It is clear to me that in order to remain in pole position with consumers, our profession must continue to innovate.
The good news is that what I see and hear from advisers on the ground consistently contradicts the negative forecasts. Customers still desperately need and want a real person to walk them through the home buying process, which for many remains complex and bewildering.
Few consumers will ever seek to understand such things as rates, loan types, conveyancing and how valuations really work. And, after all, why should they? Even when it comes to product transfers, people often make decisions based on convenience rather than comprehension.
A good adviser knows the value of guiding their clients through this arduous process in order to reach their ultimate goal of holding those front door keys.
Making the mortgage process understandable and giving customers a sense of control are the attributes that imprint a lasting level of trust and, in the best cases, a lifelong business relationship.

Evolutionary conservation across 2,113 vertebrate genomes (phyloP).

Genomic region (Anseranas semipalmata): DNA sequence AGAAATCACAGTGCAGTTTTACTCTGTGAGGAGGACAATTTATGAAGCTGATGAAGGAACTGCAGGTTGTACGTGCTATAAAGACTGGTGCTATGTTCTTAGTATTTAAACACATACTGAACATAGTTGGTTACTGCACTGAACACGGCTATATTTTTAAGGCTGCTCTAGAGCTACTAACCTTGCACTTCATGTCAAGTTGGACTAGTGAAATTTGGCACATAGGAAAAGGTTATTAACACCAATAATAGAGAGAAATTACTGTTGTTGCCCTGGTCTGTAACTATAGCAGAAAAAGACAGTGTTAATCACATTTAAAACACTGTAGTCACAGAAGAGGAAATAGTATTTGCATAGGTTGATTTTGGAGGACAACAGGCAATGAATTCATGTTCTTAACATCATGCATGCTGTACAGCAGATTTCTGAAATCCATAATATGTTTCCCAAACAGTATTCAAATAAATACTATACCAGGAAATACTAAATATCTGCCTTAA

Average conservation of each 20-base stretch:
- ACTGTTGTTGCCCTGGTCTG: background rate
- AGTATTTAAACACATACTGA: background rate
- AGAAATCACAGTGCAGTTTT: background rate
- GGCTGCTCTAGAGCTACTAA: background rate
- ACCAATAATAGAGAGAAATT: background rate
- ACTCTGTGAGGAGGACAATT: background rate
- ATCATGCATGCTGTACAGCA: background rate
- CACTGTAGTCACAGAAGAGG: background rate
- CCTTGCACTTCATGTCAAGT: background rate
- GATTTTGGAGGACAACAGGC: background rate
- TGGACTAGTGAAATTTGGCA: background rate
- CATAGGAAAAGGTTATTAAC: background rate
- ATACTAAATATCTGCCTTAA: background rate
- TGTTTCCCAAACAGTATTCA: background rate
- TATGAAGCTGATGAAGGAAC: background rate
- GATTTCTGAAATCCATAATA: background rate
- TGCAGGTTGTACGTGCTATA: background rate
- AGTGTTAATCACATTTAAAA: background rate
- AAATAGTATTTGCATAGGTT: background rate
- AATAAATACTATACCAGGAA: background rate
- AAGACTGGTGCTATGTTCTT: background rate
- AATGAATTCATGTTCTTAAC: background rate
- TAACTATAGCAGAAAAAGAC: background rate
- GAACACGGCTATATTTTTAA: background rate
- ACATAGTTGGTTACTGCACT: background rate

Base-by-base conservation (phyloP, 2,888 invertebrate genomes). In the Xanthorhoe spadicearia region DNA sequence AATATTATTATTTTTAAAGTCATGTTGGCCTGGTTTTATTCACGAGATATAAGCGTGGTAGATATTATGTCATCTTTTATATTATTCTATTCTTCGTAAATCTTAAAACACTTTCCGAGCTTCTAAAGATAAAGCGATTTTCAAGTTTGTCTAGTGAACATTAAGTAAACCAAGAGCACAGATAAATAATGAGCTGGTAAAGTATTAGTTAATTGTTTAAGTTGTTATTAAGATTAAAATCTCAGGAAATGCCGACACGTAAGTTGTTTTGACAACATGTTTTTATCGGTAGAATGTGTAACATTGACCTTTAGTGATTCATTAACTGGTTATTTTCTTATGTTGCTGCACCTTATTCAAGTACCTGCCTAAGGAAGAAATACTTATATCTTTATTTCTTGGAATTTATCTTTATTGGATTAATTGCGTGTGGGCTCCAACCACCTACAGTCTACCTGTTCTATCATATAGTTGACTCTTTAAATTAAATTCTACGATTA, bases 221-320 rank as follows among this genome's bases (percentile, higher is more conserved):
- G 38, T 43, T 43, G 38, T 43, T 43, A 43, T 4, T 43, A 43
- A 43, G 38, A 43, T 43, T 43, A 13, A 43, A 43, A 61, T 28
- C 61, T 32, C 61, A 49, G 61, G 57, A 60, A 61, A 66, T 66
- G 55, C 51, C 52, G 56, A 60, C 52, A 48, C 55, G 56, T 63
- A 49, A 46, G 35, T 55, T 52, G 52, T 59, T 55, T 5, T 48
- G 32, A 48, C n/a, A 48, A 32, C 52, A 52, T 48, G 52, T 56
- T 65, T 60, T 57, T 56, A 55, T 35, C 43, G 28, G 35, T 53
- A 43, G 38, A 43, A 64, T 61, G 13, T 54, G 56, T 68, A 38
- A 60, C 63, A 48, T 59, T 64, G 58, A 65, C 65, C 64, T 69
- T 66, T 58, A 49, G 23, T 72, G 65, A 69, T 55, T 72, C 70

It is this sense of trust that leads me on to innovation, as perhaps the most valuable commodity an adviser can foster.
In the age of the intuitive future where the paradox of choice has consumers paralysed in an ocean of ‘experts’, could advisers become the natural first port of call for all property-related enquiries?
With unparalleled trust established, I believe advisers have a demonstrable advantage over other consumer brands who are relentlessly trying to edge into this space.
So, in order to combat this growing threat and seize the initiative, could mortgage advisers signpost a range of services related to their business?
After all, if a customer trusts their adviser with possibly the biggest financial purchase they will ever make, then in what other ways can an adviser help to make their customers’ lives easier?
As an example, an adviser I was speaking to recently told me that one of their clients phoned to ask what type of boiler he should install in his new rental properties. The key point here is that the client asked the question because he trusted his financial adviser and concluded that he would receive a sensible and prompt answer.
I am sure that this type of question is not uncommon in our profession.
This is where our profession can learn from other fast-moving consumer-focused industries, by understanding that successful businesses are increasingly being valued based on the number of customers they can influence across a range of services.
There is no reason why this won’t increasingly be the case in the advice sector too.